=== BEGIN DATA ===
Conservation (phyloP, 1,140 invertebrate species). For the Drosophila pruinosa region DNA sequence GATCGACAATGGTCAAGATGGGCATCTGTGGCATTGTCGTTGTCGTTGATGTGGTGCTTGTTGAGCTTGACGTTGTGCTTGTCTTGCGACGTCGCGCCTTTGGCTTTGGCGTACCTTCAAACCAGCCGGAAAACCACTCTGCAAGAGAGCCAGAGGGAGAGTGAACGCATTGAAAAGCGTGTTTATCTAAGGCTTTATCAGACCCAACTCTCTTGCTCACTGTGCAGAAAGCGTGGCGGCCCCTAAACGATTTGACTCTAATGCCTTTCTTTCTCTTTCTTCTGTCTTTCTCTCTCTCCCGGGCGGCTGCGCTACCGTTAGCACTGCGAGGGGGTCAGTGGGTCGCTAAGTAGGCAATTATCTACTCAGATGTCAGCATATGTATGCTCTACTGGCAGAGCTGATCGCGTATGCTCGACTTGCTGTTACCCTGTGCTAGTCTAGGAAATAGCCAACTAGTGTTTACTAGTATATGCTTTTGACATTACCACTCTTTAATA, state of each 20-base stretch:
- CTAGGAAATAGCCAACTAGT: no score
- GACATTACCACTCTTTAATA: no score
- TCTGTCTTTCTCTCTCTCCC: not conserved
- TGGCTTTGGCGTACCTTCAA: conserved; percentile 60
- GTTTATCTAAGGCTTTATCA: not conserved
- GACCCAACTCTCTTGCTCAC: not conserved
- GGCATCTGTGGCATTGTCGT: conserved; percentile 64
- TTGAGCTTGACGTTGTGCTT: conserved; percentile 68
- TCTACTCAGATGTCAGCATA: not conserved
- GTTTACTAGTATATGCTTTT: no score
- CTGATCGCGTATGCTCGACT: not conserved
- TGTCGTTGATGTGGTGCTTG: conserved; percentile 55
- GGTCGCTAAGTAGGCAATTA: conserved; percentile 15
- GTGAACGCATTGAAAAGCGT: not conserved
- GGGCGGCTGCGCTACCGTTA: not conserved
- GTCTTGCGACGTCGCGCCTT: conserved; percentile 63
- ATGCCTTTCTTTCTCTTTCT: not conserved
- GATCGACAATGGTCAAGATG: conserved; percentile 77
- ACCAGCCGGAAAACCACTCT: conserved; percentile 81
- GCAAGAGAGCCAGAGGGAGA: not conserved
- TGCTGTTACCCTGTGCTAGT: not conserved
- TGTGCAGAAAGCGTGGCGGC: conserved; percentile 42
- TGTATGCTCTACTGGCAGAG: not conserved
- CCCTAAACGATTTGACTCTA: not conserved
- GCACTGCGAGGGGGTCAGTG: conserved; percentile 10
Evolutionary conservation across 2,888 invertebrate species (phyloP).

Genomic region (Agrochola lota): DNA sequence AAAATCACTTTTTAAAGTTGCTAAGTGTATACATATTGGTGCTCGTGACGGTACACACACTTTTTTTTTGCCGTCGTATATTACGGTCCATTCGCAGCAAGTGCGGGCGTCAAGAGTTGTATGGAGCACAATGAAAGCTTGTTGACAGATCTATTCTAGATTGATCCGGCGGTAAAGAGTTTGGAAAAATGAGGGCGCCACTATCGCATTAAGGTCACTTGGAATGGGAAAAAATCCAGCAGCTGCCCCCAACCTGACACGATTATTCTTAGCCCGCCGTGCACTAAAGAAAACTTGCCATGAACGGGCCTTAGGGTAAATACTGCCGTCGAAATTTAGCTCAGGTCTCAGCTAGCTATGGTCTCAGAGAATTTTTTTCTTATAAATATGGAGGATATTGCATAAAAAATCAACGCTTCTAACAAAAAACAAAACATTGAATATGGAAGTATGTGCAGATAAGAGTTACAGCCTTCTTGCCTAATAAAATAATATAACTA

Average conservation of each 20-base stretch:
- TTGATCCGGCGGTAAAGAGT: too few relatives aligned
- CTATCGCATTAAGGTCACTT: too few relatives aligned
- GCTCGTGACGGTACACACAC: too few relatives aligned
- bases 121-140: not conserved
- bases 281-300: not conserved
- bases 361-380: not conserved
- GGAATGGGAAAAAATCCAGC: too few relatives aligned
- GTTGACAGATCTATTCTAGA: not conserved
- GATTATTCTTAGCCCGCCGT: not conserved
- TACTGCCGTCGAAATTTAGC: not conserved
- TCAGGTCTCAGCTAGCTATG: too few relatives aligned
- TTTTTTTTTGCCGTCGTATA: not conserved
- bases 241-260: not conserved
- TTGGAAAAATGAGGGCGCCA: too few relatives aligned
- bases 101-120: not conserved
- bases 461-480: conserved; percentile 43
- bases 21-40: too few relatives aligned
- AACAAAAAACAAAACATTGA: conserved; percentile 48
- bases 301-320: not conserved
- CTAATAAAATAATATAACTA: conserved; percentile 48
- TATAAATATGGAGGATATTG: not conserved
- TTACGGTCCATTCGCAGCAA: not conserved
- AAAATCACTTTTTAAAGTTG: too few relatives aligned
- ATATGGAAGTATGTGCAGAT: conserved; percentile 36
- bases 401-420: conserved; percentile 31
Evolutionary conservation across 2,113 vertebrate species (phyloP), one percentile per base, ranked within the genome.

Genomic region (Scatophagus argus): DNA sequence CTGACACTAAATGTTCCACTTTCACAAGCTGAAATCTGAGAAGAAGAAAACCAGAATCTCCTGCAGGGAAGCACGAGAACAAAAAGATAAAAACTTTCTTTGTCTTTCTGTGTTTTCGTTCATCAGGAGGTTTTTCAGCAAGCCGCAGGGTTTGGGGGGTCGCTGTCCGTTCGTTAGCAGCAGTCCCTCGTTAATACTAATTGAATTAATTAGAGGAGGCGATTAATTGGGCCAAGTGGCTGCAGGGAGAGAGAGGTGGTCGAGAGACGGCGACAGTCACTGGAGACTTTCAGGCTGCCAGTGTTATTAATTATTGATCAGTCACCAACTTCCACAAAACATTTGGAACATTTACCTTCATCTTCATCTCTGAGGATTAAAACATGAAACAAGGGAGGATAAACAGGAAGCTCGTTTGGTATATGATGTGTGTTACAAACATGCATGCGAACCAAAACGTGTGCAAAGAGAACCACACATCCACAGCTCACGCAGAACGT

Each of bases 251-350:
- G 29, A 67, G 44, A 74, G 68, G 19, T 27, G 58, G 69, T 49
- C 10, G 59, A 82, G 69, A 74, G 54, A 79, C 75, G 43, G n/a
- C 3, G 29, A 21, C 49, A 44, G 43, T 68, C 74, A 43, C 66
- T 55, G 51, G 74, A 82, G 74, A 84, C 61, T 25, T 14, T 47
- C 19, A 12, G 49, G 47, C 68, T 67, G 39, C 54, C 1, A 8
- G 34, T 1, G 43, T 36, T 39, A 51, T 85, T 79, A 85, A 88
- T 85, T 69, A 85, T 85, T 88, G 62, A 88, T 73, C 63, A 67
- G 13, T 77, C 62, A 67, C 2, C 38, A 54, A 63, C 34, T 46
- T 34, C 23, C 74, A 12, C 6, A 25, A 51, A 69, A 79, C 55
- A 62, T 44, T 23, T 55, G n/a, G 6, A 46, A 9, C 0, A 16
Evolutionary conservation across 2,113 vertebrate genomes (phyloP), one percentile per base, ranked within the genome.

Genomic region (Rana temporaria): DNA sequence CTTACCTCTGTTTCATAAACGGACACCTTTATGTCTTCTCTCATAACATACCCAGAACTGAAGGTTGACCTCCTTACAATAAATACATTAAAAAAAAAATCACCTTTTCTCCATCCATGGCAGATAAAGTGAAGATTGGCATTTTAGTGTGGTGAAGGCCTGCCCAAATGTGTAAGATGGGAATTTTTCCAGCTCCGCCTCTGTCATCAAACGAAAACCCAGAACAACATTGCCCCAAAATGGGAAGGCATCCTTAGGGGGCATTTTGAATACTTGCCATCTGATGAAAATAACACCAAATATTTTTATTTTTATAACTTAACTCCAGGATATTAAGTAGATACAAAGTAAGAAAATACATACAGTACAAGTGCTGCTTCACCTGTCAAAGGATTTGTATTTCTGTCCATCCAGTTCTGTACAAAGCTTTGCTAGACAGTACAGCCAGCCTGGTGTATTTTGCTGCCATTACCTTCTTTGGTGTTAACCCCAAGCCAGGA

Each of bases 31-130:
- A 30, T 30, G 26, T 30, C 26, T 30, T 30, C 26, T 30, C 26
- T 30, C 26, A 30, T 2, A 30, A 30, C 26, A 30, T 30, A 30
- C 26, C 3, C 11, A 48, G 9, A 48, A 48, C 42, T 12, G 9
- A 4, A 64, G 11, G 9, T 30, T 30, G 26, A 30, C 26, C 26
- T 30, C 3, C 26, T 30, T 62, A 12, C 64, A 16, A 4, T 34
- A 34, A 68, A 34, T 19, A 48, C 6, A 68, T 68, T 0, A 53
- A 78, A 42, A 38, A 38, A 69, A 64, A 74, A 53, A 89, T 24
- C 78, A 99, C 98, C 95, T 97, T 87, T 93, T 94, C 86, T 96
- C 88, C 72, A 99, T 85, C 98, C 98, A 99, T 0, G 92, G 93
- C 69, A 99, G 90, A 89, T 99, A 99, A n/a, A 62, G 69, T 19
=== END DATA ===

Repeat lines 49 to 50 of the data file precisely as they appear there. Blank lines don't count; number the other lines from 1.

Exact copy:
- CTAATAAAATAATATAACTA: conserved; percentile 48
- TATAAATATGGAGGATATTG: not conserved